Figure 3. The spleen and its location in the human body.  The medical procedure of removing the spleen is called splenectomy. The body loses some of its ability to produce protective antibodies and to remove unwanted microorganisms from the blood when the spleen is removed or does not function properly. Photo courtesy:

The spleen unlike the lymph nodes primarily filters the blood that passes through it, and it traps antigens in the process and present them to the lymphocytes in the peripheral lymphoid tissues. The spleen also traps antigens from other local tissues aside those carried through the blood that passes through it. Lymphocytes and blood-borne antigens are carried into the spleen through blood vessels (e.g., the spleen arteries); and the foreign bodies are presented to the lymphocytes in the process for appropriate immunological response. Note: While the lymph nodes only trap antigens from the lymph, the spleen traps antigens in the blood.

The mucosal-associated lymphoid tissues (MALT) are secondary lymphoid organs or tissues that line the mucous membranes of the gastrointestinal (GIT), urogenital tract, respiratory tract and other mucous membrane surfaces that are found in the body. The primary function of MALT is to defend the mucous membrane surfaces of the body against invasion and colonization by pathogenic microorganisms or antigens. MALT produces numerous amounts of plasma cells that produce antibodies with unique antigenic specificity. Typical examples of tissues that makeup the MALT include: Peyer’s patch (which lines the GIT) and tonsils (which are found at the base of the tongue). Both the Peyer’s patches and tonsils expresses several immunological functions at the sites they are located.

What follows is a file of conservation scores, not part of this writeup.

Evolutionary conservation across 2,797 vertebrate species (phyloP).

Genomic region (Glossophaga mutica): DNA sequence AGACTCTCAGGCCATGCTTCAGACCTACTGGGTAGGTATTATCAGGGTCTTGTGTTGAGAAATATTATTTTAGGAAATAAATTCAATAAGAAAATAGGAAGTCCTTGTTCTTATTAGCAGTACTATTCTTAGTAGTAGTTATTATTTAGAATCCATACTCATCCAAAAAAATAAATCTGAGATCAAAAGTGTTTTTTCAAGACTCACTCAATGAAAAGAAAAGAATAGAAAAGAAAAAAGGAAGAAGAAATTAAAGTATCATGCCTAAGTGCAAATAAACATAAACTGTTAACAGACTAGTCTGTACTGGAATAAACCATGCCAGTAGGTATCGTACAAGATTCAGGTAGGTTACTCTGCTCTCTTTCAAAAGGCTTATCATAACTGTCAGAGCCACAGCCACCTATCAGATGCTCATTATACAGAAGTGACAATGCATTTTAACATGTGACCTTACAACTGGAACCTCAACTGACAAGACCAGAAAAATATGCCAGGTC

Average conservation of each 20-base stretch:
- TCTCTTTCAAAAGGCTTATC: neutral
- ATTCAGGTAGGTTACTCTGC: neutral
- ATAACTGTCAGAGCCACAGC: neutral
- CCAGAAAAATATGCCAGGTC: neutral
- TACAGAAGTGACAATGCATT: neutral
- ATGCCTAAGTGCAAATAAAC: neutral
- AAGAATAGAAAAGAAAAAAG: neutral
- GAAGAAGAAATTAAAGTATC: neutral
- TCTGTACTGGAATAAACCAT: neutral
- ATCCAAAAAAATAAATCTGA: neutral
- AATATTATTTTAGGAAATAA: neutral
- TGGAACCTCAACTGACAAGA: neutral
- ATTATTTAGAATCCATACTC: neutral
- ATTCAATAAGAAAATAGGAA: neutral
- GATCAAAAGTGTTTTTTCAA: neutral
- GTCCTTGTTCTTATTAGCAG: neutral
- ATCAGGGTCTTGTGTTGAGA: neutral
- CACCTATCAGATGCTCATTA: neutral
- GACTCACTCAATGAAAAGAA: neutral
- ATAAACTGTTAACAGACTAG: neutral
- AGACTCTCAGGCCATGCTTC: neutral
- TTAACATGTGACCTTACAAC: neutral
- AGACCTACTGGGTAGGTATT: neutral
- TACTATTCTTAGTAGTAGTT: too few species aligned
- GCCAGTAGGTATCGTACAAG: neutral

Further reading

William E.P (2003). Fundamental Immunology. 5th edition. Lippincott Williams and Wilkins Publishers, USA.

Stevens, Christine Dorresteyn (2010). Clinical immunology and serology. Third edition. F.A. Davis Company, Philadelphia.

Silverstein A.M (1999). The history of immunology. In Paul, WE (ed): Fundamental Immunology, 4th edition. Lippincott Williams and Wilkins, Philadelphia, USA.

Paul W.E (2014). Fundamental Immunology. Seventh edition. Lippincott Williams and Wilkins, USA.

Male D, Brostoff J, Roth D.B and Roitt I (2014). Immunology. Eight edition. Elsevier Saunders, USA.

Levinson W (2010). Review of Medical Microbiology and Immunology. Twelfth edition. The McGraw-Hill Companies, USA.

Berzofsky J.A and Berkower J.J (1999). Immunogenicity and antigen structure. In Fundamental Immunology, 4th edition., W.E. Paul, ed., Lippincott-Raven, Philadelphia.